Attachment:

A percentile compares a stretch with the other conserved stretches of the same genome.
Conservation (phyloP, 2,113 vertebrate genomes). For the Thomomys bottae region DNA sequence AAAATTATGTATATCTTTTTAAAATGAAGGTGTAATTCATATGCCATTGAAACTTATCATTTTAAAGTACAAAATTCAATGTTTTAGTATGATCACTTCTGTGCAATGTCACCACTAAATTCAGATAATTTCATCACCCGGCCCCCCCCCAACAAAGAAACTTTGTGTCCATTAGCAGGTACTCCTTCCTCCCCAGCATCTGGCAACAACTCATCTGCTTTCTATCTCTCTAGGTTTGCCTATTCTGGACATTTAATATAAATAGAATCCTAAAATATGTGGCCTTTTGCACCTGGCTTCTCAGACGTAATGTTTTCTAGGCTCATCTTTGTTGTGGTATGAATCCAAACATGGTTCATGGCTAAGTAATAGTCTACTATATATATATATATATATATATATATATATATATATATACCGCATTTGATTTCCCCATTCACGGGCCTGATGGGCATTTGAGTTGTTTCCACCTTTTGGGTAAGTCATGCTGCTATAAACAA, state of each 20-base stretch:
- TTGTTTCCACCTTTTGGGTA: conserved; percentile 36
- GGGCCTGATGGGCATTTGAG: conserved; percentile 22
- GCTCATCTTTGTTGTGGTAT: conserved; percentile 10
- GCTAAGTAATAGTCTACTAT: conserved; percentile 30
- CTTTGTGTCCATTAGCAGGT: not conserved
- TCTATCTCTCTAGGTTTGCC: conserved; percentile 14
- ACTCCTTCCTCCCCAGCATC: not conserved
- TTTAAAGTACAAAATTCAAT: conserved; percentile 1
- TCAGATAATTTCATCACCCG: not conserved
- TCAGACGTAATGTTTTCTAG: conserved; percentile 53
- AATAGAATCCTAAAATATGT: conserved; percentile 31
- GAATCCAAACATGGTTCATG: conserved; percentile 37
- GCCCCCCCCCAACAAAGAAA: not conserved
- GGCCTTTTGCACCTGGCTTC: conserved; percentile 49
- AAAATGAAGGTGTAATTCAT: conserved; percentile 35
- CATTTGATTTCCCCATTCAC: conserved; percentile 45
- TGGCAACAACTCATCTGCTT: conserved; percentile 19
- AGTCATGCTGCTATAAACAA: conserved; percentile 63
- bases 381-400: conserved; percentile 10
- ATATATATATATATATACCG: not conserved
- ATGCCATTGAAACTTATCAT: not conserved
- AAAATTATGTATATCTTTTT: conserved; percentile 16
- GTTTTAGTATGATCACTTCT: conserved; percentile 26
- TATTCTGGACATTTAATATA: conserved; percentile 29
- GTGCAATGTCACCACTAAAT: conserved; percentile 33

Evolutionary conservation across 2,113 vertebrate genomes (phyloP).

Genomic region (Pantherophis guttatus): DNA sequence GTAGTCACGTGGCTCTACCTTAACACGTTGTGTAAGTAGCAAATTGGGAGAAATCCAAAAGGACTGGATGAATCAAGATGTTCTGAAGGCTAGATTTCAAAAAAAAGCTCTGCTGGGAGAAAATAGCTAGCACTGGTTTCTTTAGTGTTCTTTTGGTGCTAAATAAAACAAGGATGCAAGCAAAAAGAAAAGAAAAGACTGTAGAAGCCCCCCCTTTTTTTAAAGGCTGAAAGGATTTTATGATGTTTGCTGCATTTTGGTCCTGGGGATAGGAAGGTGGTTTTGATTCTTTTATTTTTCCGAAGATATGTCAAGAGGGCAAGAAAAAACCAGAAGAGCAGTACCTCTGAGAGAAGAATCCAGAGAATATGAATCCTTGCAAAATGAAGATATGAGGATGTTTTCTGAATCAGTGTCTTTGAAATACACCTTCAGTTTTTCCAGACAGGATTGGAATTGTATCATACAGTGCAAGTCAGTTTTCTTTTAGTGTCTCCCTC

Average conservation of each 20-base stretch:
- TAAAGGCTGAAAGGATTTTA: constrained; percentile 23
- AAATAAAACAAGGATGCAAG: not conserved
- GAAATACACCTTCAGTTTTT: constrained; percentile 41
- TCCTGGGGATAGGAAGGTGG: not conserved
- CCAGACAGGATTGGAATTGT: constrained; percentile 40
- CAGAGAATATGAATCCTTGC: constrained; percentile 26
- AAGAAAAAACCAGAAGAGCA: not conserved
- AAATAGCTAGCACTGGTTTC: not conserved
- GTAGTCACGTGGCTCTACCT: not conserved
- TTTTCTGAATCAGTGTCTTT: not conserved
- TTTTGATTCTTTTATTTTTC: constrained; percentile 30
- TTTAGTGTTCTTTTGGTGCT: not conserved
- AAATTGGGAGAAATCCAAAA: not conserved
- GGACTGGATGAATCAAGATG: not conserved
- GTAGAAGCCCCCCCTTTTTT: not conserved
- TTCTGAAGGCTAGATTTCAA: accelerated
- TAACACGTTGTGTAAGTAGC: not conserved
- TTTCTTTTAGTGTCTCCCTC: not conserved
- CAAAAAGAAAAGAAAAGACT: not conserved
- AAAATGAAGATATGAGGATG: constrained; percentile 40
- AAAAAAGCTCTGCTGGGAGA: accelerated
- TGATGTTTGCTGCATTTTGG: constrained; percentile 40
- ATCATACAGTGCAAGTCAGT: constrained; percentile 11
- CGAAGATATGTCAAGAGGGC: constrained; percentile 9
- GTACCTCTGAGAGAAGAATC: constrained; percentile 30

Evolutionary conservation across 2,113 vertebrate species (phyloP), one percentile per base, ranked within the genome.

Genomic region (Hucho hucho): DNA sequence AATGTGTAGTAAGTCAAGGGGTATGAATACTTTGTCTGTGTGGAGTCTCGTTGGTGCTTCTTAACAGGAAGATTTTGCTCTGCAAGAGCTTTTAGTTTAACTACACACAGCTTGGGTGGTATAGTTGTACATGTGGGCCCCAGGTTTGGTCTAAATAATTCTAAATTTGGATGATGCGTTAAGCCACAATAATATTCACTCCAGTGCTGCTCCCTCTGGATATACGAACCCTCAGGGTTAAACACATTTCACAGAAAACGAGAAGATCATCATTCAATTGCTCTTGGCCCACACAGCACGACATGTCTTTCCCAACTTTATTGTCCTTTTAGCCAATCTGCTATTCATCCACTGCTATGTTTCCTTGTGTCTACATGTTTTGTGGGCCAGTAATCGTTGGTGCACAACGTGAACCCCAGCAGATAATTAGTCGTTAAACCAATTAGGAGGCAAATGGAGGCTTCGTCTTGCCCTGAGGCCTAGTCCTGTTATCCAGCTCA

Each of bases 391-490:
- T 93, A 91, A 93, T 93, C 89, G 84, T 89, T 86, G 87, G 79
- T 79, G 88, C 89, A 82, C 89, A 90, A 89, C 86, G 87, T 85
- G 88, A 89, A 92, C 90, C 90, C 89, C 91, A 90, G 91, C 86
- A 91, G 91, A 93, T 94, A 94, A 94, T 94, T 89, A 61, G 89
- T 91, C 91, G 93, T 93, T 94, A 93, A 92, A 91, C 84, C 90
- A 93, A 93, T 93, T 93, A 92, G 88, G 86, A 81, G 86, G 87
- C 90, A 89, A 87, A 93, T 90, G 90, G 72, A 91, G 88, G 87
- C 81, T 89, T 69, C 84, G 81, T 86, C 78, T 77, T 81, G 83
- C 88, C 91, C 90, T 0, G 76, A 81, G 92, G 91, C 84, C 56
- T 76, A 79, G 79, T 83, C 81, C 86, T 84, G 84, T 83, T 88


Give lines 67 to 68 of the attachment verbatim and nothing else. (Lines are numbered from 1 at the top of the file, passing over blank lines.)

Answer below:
- C 88, C 91, C 90, T 0, G 76, A 81, G 92, G 91, C 84, C 56
- T 76, A 79, G 79, T 83, C 81, C 86, T 84, G 84, T 83, T 88